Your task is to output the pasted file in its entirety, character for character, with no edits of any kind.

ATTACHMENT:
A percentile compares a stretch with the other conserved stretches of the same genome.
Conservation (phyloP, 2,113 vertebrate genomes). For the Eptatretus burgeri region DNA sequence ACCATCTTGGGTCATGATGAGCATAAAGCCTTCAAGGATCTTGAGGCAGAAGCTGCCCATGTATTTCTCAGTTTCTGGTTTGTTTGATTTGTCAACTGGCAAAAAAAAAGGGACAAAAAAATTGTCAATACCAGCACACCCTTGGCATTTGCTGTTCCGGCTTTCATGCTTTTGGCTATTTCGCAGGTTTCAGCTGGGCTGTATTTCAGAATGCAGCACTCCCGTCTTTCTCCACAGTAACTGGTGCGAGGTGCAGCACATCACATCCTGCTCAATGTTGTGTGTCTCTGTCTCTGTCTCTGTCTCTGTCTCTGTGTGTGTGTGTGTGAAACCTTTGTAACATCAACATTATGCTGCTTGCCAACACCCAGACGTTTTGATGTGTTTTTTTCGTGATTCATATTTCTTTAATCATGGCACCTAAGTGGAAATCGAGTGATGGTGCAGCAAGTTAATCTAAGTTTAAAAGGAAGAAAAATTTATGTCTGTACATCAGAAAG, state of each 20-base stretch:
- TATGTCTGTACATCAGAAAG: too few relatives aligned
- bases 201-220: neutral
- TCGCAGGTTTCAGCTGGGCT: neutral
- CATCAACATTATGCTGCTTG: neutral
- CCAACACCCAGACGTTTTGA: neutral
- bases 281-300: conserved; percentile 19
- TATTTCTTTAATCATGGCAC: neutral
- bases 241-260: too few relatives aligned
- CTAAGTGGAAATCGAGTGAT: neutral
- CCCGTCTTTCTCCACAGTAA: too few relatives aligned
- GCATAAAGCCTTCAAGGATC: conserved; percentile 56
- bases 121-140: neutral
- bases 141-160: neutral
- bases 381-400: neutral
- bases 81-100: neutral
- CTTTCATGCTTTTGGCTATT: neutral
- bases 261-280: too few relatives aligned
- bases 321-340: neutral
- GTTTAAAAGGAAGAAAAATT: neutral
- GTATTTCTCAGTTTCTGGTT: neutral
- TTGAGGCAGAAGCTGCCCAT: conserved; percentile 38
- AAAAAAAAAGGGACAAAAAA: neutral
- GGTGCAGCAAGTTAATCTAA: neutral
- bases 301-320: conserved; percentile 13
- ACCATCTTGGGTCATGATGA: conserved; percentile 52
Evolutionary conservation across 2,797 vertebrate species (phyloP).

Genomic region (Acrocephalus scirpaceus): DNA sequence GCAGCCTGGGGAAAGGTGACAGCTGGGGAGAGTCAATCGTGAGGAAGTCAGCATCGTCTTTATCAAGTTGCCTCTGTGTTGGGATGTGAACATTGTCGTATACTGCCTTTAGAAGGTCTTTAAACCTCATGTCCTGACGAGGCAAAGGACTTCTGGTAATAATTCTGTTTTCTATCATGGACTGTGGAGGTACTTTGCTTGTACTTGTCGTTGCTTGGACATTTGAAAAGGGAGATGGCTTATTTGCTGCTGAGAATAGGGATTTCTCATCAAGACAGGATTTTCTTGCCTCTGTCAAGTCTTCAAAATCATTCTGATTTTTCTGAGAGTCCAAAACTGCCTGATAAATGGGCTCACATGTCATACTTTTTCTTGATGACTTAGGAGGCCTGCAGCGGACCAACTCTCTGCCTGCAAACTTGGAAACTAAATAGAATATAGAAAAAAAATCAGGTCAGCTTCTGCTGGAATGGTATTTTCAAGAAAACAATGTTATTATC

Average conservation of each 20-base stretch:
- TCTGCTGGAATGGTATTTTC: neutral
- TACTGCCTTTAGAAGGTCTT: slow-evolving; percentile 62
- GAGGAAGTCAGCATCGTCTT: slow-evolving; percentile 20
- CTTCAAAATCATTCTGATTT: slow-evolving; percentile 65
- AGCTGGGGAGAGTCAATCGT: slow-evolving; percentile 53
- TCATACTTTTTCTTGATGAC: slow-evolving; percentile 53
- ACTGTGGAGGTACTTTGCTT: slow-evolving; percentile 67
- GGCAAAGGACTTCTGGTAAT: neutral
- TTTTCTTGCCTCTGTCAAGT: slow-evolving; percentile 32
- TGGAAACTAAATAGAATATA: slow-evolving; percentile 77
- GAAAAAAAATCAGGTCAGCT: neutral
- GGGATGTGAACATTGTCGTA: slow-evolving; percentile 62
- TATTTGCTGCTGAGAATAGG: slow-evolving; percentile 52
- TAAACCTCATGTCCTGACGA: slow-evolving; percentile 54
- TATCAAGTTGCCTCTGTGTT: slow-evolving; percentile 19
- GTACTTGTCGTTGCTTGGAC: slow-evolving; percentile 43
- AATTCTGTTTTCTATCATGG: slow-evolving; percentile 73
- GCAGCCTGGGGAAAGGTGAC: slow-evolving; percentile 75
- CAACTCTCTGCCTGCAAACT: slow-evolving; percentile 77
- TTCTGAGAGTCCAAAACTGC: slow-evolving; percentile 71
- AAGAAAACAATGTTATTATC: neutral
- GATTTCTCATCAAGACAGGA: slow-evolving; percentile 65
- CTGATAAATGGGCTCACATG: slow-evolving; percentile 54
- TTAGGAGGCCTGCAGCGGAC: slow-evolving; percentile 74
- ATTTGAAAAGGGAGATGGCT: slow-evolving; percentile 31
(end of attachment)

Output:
A percentile compares a stretch with the other conserved stretches of the same genome.
Conservation (phyloP, 2,113 vertebrate genomes). For the Eptatretus burgeri region DNA sequence ACCATCTTGGGTCATGATGAGCATAAAGCCTTCAAGGATCTTGAGGCAGAAGCTGCCCATGTATTTCTCAGTTTCTGGTTTGTTTGATTTGTCAACTGGCAAAAAAAAAGGGACAAAAAAATTGTCAATACCAGCACACCCTTGGCATTTGCTGTTCCGGCTTTCATGCTTTTGGCTATTTCGCAGGTTTCAGCTGGGCTGTATTTCAGAATGCAGCACTCCCGTCTTTCTCCACAGTAACTGGTGCGAGGTGCAGCACATCACATCCTGCTCAATGTTGTGTGTCTCTGTCTCTGTCTCTGTCTCTGTCTCTGTGTGTGTGTGTGTGAAACCTTTGTAACATCAACATTATGCTGCTTGCCAACACCCAGACGTTTTGATGTGTTTTTTTCGTGATTCATATTTCTTTAATCATGGCACCTAAGTGGAAATCGAGTGATGGTGCAGCAAGTTAATCTAAGTTTAAAAGGAAGAAAAATTTATGTCTGTACATCAGAAAG, state of each 20-base stretch:
- TATGTCTGTACATCAGAAAG: too few relatives aligned
- bases 201-220: neutral
- TCGCAGGTTTCAGCTGGGCT: neutral
- CATCAACATTATGCTGCTTG: neutral
- CCAACACCCAGACGTTTTGA: neutral
- bases 281-300: conserved; percentile 19
- TATTTCTTTAATCATGGCAC: neutral
- bases 241-260: too few relatives aligned
- CTAAGTGGAAATCGAGTGAT: neutral
- CCCGTCTTTCTCCACAGTAA: too few relatives aligned
- GCATAAAGCCTTCAAGGATC: conserved; percentile 56
- bases 121-140: neutral
- bases 141-160: neutral
- bases 381-400: neutral
- bases 81-100: neutral
- CTTTCATGCTTTTGGCTATT: neutral
- bases 261-280: too few relatives aligned
- bases 321-340: neutral
- GTTTAAAAGGAAGAAAAATT: neutral
- GTATTTCTCAGTTTCTGGTT: neutral
- TTGAGGCAGAAGCTGCCCAT: conserved; percentile 38
- AAAAAAAAAGGGACAAAAAA: neutral
- GGTGCAGCAAGTTAATCTAA: neutral
- bases 301-320: conserved; percentile 13
- ACCATCTTGGGTCATGATGA: conserved; percentile 52
Evolutionary conservation across 2,797 vertebrate species (phyloP).

Genomic region (Acrocephalus scirpaceus): DNA sequence GCAGCCTGGGGAAAGGTGACAGCTGGGGAGAGTCAATCGTGAGGAAGTCAGCATCGTCTTTATCAAGTTGCCTCTGTGTTGGGATGTGAACATTGTCGTATACTGCCTTTAGAAGGTCTTTAAACCTCATGTCCTGACGAGGCAAAGGACTTCTGGTAATAATTCTGTTTTCTATCATGGACTGTGGAGGTACTTTGCTTGTACTTGTCGTTGCTTGGACATTTGAAAAGGGAGATGGCTTATTTGCTGCTGAGAATAGGGATTTCTCATCAAGACAGGATTTTCTTGCCTCTGTCAAGTCTTCAAAATCATTCTGATTTTTCTGAGAGTCCAAAACTGCCTGATAAATGGGCTCACATGTCATACTTTTTCTTGATGACTTAGGAGGCCTGCAGCGGACCAACTCTCTGCCTGCAAACTTGGAAACTAAATAGAATATAGAAAAAAAATCAGGTCAGCTTCTGCTGGAATGGTATTTTCAAGAAAACAATGTTATTATC

Average conservation of each 20-base stretch:
- TCTGCTGGAATGGTATTTTC: neutral
- TACTGCCTTTAGAAGGTCTT: slow-evolving; percentile 62
- GAGGAAGTCAGCATCGTCTT: slow-evolving; percentile 20
- CTTCAAAATCATTCTGATTT: slow-evolving; percentile 65
- AGCTGGGGAGAGTCAATCGT: slow-evolving; percentile 53
- TCATACTTTTTCTTGATGAC: slow-evolving; percentile 53
- ACTGTGGAGGTACTTTGCTT: slow-evolving; percentile 67
- GGCAAAGGACTTCTGGTAAT: neutral
- TTTTCTTGCCTCTGTCAAGT: slow-evolving; percentile 32
- TGGAAACTAAATAGAATATA: slow-evolving; percentile 77
- GAAAAAAAATCAGGTCAGCT: neutral
- GGGATGTGAACATTGTCGTA: slow-evolving; percentile 62
- TATTTGCTGCTGAGAATAGG: slow-evolving; percentile 52
- TAAACCTCATGTCCTGACGA: slow-evolving; percentile 54
- TATCAAGTTGCCTCTGTGTT: slow-evolving; percentile 19
- GTACTTGTCGTTGCTTGGAC: slow-evolving; percentile 43
- AATTCTGTTTTCTATCATGG: slow-evolving; percentile 73
- GCAGCCTGGGGAAAGGTGAC: slow-evolving; percentile 75
- CAACTCTCTGCCTGCAAACT: slow-evolving; percentile 77
- TTCTGAGAGTCCAAAACTGC: slow-evolving; percentile 71
- AAGAAAACAATGTTATTATC: neutral
- GATTTCTCATCAAGACAGGA: slow-evolving; percentile 65
- CTGATAAATGGGCTCACATG: slow-evolving; percentile 54
- TTAGGAGGCCTGCAGCGGAC: slow-evolving; percentile 74
- ATTTGAAAAGGGAGATGGCT: slow-evolving; percentile 31